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A magnificent example of an English Bloor Derby ornamental neo-classical urn. With extraordinary loop geometric handles and gilded body. The painted botanical border encircling the vase continuously, by the leading botanical ceramic painter of the day, William ‘Quaker’ Pegg. Restoration to lower sweep of one handle, otherwise fine condition.
A superbly carved mahogany library table, the pylon ends richly carved to the inner and outer faces with scrolled anthemions and modified Ionic capitals.
A very original Tasmanian Colonial period end of a grand sectional table, with finely turned legs, the top of one very large piece of Australian cedar, with reeding to the edge of the rail to four sides. The table would have comprised a pair of ends and central table of the same size.
A well painted miniature portrait of a happy lad, drinking a pint of ale, minus his top coat.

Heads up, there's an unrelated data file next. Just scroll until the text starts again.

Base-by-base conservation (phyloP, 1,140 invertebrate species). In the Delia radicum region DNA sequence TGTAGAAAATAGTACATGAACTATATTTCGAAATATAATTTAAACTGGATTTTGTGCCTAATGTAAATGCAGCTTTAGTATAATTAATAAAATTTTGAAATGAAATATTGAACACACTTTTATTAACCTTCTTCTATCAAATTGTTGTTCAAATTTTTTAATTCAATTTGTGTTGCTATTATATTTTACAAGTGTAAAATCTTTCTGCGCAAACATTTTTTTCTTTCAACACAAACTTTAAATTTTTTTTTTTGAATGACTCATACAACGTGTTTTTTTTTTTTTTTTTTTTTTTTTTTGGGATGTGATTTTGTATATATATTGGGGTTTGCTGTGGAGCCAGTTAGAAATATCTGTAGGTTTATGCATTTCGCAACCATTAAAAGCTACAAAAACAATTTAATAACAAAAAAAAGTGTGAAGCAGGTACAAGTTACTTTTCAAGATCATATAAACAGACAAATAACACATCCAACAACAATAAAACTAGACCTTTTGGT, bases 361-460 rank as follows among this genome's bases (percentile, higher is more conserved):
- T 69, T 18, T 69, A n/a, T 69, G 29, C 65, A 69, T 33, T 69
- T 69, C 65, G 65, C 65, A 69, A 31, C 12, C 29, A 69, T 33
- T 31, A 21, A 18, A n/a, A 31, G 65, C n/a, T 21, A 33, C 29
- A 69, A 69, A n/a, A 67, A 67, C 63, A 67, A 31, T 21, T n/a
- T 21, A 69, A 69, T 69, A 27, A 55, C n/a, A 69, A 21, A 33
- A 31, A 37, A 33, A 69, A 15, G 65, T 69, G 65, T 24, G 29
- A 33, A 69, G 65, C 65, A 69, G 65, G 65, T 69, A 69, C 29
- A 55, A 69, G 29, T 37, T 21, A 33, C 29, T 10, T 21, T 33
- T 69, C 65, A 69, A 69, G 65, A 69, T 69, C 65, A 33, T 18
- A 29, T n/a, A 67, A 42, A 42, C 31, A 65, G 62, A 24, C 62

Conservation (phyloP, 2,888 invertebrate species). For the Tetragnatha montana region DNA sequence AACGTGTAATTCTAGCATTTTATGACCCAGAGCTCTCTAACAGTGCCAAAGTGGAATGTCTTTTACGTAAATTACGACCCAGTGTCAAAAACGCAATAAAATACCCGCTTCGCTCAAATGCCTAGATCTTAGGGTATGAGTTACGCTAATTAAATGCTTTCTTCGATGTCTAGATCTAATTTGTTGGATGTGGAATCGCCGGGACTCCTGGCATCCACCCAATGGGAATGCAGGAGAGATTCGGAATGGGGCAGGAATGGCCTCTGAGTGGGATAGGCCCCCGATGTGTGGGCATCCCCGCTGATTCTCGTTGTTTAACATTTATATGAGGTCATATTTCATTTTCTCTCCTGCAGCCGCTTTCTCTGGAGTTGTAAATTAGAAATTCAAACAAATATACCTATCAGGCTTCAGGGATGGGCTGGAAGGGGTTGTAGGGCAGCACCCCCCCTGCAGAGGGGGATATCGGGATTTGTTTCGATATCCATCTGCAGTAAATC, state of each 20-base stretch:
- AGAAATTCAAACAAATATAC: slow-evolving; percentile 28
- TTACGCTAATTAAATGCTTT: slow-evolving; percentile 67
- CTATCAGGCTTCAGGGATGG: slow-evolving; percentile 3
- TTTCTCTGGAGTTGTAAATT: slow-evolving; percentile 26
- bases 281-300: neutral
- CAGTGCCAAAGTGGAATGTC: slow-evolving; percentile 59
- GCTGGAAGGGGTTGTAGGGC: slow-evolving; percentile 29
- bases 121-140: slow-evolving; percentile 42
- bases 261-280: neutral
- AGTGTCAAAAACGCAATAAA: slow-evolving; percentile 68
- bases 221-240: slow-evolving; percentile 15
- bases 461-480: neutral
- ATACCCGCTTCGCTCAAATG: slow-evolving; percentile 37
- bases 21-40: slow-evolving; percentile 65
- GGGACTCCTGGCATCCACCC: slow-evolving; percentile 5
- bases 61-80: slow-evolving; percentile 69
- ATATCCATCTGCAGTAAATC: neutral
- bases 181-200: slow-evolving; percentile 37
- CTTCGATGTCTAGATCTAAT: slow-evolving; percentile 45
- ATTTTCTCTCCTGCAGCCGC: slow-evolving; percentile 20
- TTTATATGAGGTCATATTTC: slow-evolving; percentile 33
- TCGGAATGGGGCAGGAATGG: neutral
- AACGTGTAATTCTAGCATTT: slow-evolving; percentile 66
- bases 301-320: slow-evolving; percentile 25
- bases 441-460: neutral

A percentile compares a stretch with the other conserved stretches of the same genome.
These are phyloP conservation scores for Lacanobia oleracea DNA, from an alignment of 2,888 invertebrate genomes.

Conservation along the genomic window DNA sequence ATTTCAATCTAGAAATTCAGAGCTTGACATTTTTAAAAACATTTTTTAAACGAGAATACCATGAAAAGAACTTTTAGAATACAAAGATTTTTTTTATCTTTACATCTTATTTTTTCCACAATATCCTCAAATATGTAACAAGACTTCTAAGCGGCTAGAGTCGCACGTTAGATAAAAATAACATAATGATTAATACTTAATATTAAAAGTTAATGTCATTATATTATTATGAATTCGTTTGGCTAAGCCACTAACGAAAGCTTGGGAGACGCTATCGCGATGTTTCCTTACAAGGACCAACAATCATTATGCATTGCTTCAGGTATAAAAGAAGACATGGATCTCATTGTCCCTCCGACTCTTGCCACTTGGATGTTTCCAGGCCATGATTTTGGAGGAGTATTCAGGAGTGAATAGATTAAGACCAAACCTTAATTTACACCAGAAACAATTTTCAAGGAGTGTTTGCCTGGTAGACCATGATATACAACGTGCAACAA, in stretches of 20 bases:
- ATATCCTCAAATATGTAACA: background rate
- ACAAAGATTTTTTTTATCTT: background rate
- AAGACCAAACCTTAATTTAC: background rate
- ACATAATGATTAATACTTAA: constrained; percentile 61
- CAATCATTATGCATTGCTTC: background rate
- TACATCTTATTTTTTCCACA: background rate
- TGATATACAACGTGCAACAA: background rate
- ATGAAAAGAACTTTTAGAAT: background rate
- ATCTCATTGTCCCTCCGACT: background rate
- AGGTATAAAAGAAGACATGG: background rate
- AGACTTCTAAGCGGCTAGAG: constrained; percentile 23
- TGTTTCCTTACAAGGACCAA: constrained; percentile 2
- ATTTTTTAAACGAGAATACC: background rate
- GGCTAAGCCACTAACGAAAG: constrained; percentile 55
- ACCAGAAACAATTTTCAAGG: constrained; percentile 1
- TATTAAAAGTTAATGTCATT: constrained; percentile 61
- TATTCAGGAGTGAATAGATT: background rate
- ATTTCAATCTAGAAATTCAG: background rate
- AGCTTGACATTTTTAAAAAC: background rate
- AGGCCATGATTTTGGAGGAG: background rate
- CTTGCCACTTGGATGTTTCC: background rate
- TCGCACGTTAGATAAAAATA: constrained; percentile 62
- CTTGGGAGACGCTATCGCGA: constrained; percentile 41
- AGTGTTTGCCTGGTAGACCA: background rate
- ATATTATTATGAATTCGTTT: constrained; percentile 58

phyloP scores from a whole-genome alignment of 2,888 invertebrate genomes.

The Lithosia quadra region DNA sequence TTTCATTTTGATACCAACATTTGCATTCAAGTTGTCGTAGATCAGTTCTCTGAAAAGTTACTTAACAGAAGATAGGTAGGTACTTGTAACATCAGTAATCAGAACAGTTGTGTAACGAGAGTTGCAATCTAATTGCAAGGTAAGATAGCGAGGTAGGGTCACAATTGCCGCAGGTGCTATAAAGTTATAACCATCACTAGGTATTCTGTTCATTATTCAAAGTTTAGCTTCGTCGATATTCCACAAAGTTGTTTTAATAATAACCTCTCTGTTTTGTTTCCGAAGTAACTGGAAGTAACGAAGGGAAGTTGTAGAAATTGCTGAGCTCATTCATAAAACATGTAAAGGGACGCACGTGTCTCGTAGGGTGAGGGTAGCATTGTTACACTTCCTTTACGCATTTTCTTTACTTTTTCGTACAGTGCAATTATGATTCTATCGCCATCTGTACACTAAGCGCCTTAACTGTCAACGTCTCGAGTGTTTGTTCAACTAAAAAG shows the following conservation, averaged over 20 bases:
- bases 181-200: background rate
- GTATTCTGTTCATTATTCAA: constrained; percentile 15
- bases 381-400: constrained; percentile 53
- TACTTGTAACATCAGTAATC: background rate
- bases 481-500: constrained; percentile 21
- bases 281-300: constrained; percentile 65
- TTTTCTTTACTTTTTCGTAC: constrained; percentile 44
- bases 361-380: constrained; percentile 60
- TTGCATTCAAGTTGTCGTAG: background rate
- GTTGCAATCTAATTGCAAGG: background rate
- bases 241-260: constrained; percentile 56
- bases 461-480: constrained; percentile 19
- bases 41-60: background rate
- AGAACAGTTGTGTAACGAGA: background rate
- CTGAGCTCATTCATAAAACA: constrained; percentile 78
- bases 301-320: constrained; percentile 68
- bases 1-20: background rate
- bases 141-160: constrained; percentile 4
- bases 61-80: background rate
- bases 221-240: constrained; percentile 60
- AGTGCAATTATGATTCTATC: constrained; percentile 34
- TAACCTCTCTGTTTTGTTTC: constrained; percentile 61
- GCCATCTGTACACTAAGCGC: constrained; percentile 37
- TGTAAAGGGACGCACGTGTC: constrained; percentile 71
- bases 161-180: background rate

An important set of six Minton Aesthetic movement ‘jewelled enamel cloissonne’ dessert plates, with raised gilded geometric borders with inset enamel ‘floral jewels’, the central mons with hand painted reserves of English flowers and butterflies, in the Japanese taste. The plates and borders designed by the leader of the English Aesthetic movement, Dr Christopher Dresser, the painted mons by Owen Jones. The Bone china, thrown and turned, with overglaze enamel colours and gilt, relief-etched. This smart design of 1875 incorporates a number of fashionable features that an 1870s art-conscious clientele would recognise. It was made in Minton’s bone china and would have been more expensive than earthenware production. It was therefore designed to appeal to middle- and upper-class diners. Minton’s ‘cloisonne‚’ wares attracted enthusiastic reviews at the Philadelphia Centennial Exhibition of 1876